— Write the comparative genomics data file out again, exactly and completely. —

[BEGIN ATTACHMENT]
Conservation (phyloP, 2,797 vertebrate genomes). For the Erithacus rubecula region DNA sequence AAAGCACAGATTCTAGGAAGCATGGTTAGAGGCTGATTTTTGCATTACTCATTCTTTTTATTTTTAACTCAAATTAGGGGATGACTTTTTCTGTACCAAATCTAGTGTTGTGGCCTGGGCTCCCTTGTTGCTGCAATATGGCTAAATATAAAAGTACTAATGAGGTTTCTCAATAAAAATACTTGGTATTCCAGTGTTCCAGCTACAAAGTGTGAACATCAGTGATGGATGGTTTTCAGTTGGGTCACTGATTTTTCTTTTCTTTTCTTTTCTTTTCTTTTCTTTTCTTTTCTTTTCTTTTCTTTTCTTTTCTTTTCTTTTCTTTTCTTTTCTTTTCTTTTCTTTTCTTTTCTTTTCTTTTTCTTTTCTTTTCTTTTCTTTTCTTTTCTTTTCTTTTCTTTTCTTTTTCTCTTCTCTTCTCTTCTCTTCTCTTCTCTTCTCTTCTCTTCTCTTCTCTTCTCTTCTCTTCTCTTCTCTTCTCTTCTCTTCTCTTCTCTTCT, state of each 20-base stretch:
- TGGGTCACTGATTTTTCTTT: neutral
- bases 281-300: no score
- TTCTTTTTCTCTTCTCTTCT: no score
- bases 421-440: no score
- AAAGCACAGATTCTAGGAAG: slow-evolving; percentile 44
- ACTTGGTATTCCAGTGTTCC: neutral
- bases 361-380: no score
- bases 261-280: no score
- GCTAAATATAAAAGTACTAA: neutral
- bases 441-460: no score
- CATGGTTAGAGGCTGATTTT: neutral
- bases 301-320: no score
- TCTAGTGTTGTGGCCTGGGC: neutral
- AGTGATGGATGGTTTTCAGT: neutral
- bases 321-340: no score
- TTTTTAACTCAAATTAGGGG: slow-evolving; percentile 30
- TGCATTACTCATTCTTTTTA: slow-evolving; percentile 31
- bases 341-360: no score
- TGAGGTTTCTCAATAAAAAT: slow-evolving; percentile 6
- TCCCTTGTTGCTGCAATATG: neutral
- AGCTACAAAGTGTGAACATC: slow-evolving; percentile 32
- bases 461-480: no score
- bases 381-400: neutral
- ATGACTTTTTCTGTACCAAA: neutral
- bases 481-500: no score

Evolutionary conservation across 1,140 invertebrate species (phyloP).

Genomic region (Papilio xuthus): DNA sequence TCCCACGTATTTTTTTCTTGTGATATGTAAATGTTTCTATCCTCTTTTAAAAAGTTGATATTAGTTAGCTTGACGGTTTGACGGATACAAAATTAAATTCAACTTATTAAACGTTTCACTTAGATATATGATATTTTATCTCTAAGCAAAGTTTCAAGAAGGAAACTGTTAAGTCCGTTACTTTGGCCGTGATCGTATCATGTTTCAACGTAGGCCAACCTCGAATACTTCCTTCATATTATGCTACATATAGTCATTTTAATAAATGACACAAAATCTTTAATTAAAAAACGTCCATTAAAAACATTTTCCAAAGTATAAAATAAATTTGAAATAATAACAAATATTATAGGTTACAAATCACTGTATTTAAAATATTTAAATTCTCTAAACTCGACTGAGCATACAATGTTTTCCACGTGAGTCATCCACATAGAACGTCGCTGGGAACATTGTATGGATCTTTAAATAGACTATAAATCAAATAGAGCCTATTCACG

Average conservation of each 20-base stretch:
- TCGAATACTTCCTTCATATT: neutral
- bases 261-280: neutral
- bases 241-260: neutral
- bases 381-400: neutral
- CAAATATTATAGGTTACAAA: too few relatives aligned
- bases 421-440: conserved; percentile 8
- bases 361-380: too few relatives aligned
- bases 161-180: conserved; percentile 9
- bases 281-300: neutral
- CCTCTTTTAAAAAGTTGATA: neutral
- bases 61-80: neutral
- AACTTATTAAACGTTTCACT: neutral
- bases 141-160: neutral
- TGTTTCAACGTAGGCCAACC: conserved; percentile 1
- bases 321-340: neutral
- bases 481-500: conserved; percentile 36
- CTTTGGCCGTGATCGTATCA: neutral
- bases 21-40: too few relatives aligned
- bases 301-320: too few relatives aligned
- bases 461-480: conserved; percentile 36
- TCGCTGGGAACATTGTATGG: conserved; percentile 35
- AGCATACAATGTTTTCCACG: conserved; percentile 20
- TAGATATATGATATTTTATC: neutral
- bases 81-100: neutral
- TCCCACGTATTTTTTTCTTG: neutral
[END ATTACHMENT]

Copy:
Conservation (phyloP, 2,797 vertebrate genomes). For the Erithacus rubecula region DNA sequence AAAGCACAGATTCTAGGAAGCATGGTTAGAGGCTGATTTTTGCATTACTCATTCTTTTTATTTTTAACTCAAATTAGGGGATGACTTTTTCTGTACCAAATCTAGTGTTGTGGCCTGGGCTCCCTTGTTGCTGCAATATGGCTAAATATAAAAGTACTAATGAGGTTTCTCAATAAAAATACTTGGTATTCCAGTGTTCCAGCTACAAAGTGTGAACATCAGTGATGGATGGTTTTCAGTTGGGTCACTGATTTTTCTTTTCTTTTCTTTTCTTTTCTTTTCTTTTCTTTTCTTTTCTTTTCTTTTCTTTTCTTTTCTTTTCTTTTCTTTTCTTTTCTTTTCTTTTCTTTTCTTTTCTTTTTCTTTTCTTTTCTTTTCTTTTCTTTTCTTTTCTTTTCTTTTCTTTTTCTCTTCTCTTCTCTTCTCTTCTCTTCTCTTCTCTTCTCTTCTCTTCTCTTCTCTTCTCTTCTCTTCTCTTCTCTTCTCTTCTCTTCTCTTCT, state of each 20-base stretch:
- TGGGTCACTGATTTTTCTTT: neutral
- bases 281-300: no score
- TTCTTTTTCTCTTCTCTTCT: no score
- bases 421-440: no score
- AAAGCACAGATTCTAGGAAG: slow-evolving; percentile 44
- ACTTGGTATTCCAGTGTTCC: neutral
- bases 361-380: no score
- bases 261-280: no score
- GCTAAATATAAAAGTACTAA: neutral
- bases 441-460: no score
- CATGGTTAGAGGCTGATTTT: neutral
- bases 301-320: no score
- TCTAGTGTTGTGGCCTGGGC: neutral
- AGTGATGGATGGTTTTCAGT: neutral
- bases 321-340: no score
- TTTTTAACTCAAATTAGGGG: slow-evolving; percentile 30
- TGCATTACTCATTCTTTTTA: slow-evolving; percentile 31
- bases 341-360: no score
- TGAGGTTTCTCAATAAAAAT: slow-evolving; percentile 6
- TCCCTTGTTGCTGCAATATG: neutral
- AGCTACAAAGTGTGAACATC: slow-evolving; percentile 32
- bases 461-480: no score
- bases 381-400: neutral
- ATGACTTTTTCTGTACCAAA: neutral
- bases 481-500: no score

Evolutionary conservation across 1,140 invertebrate species (phyloP).

Genomic region (Papilio xuthus): DNA sequence TCCCACGTATTTTTTTCTTGTGATATGTAAATGTTTCTATCCTCTTTTAAAAAGTTGATATTAGTTAGCTTGACGGTTTGACGGATACAAAATTAAATTCAACTTATTAAACGTTTCACTTAGATATATGATATTTTATCTCTAAGCAAAGTTTCAAGAAGGAAACTGTTAAGTCCGTTACTTTGGCCGTGATCGTATCATGTTTCAACGTAGGCCAACCTCGAATACTTCCTTCATATTATGCTACATATAGTCATTTTAATAAATGACACAAAATCTTTAATTAAAAAACGTCCATTAAAAACATTTTCCAAAGTATAAAATAAATTTGAAATAATAACAAATATTATAGGTTACAAATCACTGTATTTAAAATATTTAAATTCTCTAAACTCGACTGAGCATACAATGTTTTCCACGTGAGTCATCCACATAGAACGTCGCTGGGAACATTGTATGGATCTTTAAATAGACTATAAATCAAATAGAGCCTATTCACG

Average conservation of each 20-base stretch:
- TCGAATACTTCCTTCATATT: neutral
- bases 261-280: neutral
- bases 241-260: neutral
- bases 381-400: neutral
- CAAATATTATAGGTTACAAA: too few relatives aligned
- bases 421-440: conserved; percentile 8
- bases 361-380: too few relatives aligned
- bases 161-180: conserved; percentile 9
- bases 281-300: neutral
- CCTCTTTTAAAAAGTTGATA: neutral
- bases 61-80: neutral
- AACTTATTAAACGTTTCACT: neutral
- bases 141-160: neutral
- TGTTTCAACGTAGGCCAACC: conserved; percentile 1
- bases 321-340: neutral
- bases 481-500: conserved; percentile 36
- CTTTGGCCGTGATCGTATCA: neutral
- bases 21-40: too few relatives aligned
- bases 301-320: too few relatives aligned
- bases 461-480: conserved; percentile 36
- TCGCTGGGAACATTGTATGG: conserved; percentile 35
- AGCATACAATGTTTTCCACG: conserved; percentile 20
- TAGATATATGATATTTTATC: neutral
- bases 81-100: neutral
- TCCCACGTATTTTTTTCTTG: neutral